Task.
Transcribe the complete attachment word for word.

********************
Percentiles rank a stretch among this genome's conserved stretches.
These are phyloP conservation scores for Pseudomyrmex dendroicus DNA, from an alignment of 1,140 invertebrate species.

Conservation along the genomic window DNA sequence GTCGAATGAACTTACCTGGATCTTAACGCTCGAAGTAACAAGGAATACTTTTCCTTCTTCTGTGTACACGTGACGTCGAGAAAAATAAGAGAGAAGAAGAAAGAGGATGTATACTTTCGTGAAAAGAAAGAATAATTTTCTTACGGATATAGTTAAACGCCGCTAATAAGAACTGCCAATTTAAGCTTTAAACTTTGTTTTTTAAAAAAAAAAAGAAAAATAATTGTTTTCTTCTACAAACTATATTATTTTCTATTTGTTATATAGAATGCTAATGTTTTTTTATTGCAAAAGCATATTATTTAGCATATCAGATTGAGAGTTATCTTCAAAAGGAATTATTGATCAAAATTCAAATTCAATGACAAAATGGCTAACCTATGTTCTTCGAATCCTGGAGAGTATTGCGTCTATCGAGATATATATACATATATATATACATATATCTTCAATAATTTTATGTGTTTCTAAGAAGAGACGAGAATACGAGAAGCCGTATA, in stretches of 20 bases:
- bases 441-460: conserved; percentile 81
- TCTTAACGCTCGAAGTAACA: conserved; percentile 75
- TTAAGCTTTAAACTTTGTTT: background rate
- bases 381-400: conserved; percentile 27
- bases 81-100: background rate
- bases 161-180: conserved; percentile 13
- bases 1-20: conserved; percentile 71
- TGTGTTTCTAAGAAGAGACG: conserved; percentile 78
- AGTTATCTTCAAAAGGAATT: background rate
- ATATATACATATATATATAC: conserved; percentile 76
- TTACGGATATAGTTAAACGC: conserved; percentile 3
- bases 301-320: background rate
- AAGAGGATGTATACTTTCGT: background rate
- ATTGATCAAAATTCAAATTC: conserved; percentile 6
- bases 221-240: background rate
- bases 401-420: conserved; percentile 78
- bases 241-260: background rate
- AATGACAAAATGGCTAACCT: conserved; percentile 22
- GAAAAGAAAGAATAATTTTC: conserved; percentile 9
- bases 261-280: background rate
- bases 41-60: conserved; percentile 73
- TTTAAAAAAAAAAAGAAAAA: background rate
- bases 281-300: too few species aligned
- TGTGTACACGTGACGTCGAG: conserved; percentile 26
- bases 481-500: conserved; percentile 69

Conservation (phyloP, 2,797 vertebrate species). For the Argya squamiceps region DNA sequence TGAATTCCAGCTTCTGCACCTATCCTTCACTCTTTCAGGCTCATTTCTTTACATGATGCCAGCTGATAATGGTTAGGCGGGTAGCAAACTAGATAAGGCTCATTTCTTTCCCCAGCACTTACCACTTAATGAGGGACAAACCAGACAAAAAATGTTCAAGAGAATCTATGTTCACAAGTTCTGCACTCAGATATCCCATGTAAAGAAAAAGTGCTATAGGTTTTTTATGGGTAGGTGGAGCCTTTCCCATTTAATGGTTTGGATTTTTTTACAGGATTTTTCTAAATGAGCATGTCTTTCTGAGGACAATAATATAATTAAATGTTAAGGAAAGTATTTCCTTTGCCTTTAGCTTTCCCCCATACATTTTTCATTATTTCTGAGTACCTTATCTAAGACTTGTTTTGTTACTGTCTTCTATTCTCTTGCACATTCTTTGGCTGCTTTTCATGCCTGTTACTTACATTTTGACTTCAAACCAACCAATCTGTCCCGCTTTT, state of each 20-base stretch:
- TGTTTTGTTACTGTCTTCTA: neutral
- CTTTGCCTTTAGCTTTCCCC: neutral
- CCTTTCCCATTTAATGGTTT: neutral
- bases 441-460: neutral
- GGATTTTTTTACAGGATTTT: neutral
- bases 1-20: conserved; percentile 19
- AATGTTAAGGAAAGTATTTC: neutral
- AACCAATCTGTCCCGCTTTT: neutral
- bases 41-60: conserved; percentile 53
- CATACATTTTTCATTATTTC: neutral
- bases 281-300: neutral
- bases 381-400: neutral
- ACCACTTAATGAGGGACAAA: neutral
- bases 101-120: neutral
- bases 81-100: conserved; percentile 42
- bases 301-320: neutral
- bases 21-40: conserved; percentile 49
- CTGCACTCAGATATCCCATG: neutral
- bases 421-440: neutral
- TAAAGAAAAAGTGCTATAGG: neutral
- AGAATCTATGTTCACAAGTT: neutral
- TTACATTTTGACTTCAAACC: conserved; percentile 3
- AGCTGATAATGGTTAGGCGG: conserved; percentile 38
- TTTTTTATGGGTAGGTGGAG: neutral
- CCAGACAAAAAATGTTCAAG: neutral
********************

Percentiles rank a stretch among this genome's conserved stretches.
These are phyloP conservation scores for Pseudomyrmex dendroicus DNA, from an alignment of 1,140 invertebrate species.

Conservation along the genomic window DNA sequence GTCGAATGAACTTACCTGGATCTTAACGCTCGAAGTAACAAGGAATACTTTTCCTTCTTCTGTGTACACGTGACGTCGAGAAAAATAAGAGAGAAGAAGAAAGAGGATGTATACTTTCGTGAAAAGAAAGAATAATTTTCTTACGGATATAGTTAAACGCCGCTAATAAGAACTGCCAATTTAAGCTTTAAACTTTGTTTTTTAAAAAAAAAAAGAAAAATAATTGTTTTCTTCTACAAACTATATTATTTTCTATTTGTTATATAGAATGCTAATGTTTTTTTATTGCAAAAGCATATTATTTAGCATATCAGATTGAGAGTTATCTTCAAAAGGAATTATTGATCAAAATTCAAATTCAATGACAAAATGGCTAACCTATGTTCTTCGAATCCTGGAGAGTATTGCGTCTATCGAGATATATATACATATATATATACATATATCTTCAATAATTTTATGTGTTTCTAAGAAGAGACGAGAATACGAGAAGCCGTATA, in stretches of 20 bases:
- bases 441-460: conserved; percentile 81
- TCTTAACGCTCGAAGTAACA: conserved; percentile 75
- TTAAGCTTTAAACTTTGTTT: background rate
- bases 381-400: conserved; percentile 27
- bases 81-100: background rate
- bases 161-180: conserved; percentile 13
- bases 1-20: conserved; percentile 71
- TGTGTTTCTAAGAAGAGACG: conserved; percentile 78
- AGTTATCTTCAAAAGGAATT: background rate
- ATATATACATATATATATAC: conserved; percentile 76
- TTACGGATATAGTTAAACGC: conserved; percentile 3
- bases 301-320: background rate
- AAGAGGATGTATACTTTCGT: background rate
- ATTGATCAAAATTCAAATTC: conserved; percentile 6
- bases 221-240: background rate
- bases 401-420: conserved; percentile 78
- bases 241-260: background rate
- AATGACAAAATGGCTAACCT: conserved; percentile 22
- GAAAAGAAAGAATAATTTTC: conserved; percentile 9
- bases 261-280: background rate
- bases 41-60: conserved; percentile 73
- TTTAAAAAAAAAAAGAAAAA: background rate
- bases 281-300: too few species aligned
- TGTGTACACGTGACGTCGAG: conserved; percentile 26
- bases 481-500: conserved; percentile 69

Conservation (phyloP, 2,797 vertebrate species). For the Argya squamiceps region DNA sequence TGAATTCCAGCTTCTGCACCTATCCTTCACTCTTTCAGGCTCATTTCTTTACATGATGCCAGCTGATAATGGTTAGGCGGGTAGCAAACTAGATAAGGCTCATTTCTTTCCCCAGCACTTACCACTTAATGAGGGACAAACCAGACAAAAAATGTTCAAGAGAATCTATGTTCACAAGTTCTGCACTCAGATATCCCATGTAAAGAAAAAGTGCTATAGGTTTTTTATGGGTAGGTGGAGCCTTTCCCATTTAATGGTTTGGATTTTTTTACAGGATTTTTCTAAATGAGCATGTCTTTCTGAGGACAATAATATAATTAAATGTTAAGGAAAGTATTTCCTTTGCCTTTAGCTTTCCCCCATACATTTTTCATTATTTCTGAGTACCTTATCTAAGACTTGTTTTGTTACTGTCTTCTATTCTCTTGCACATTCTTTGGCTGCTTTTCATGCCTGTTACTTACATTTTGACTTCAAACCAACCAATCTGTCCCGCTTTT, state of each 20-base stretch:
- TGTTTTGTTACTGTCTTCTA: neutral
- CTTTGCCTTTAGCTTTCCCC: neutral
- CCTTTCCCATTTAATGGTTT: neutral
- bases 441-460: neutral
- GGATTTTTTTACAGGATTTT: neutral
- bases 1-20: conserved; percentile 19
- AATGTTAAGGAAAGTATTTC: neutral
- AACCAATCTGTCCCGCTTTT: neutral
- bases 41-60: conserved; percentile 53
- CATACATTTTTCATTATTTC: neutral
- bases 281-300: neutral
- bases 381-400: neutral
- ACCACTTAATGAGGGACAAA: neutral
- bases 101-120: neutral
- bases 81-100: conserved; percentile 42
- bases 301-320: neutral
- bases 21-40: conserved; percentile 49
- CTGCACTCAGATATCCCATG: neutral
- bases 421-440: neutral
- TAAAGAAAAAGTGCTATAGG: neutral
- AGAATCTATGTTCACAAGTT: neutral
- TTACATTTTGACTTCAAACC: conserved; percentile 3
- AGCTGATAATGGTTAGGCGG: conserved; percentile 38
- TTTTTTATGGGTAGGTGGAG: neutral
- CCAGACAAAAAATGTTCAAG: neutral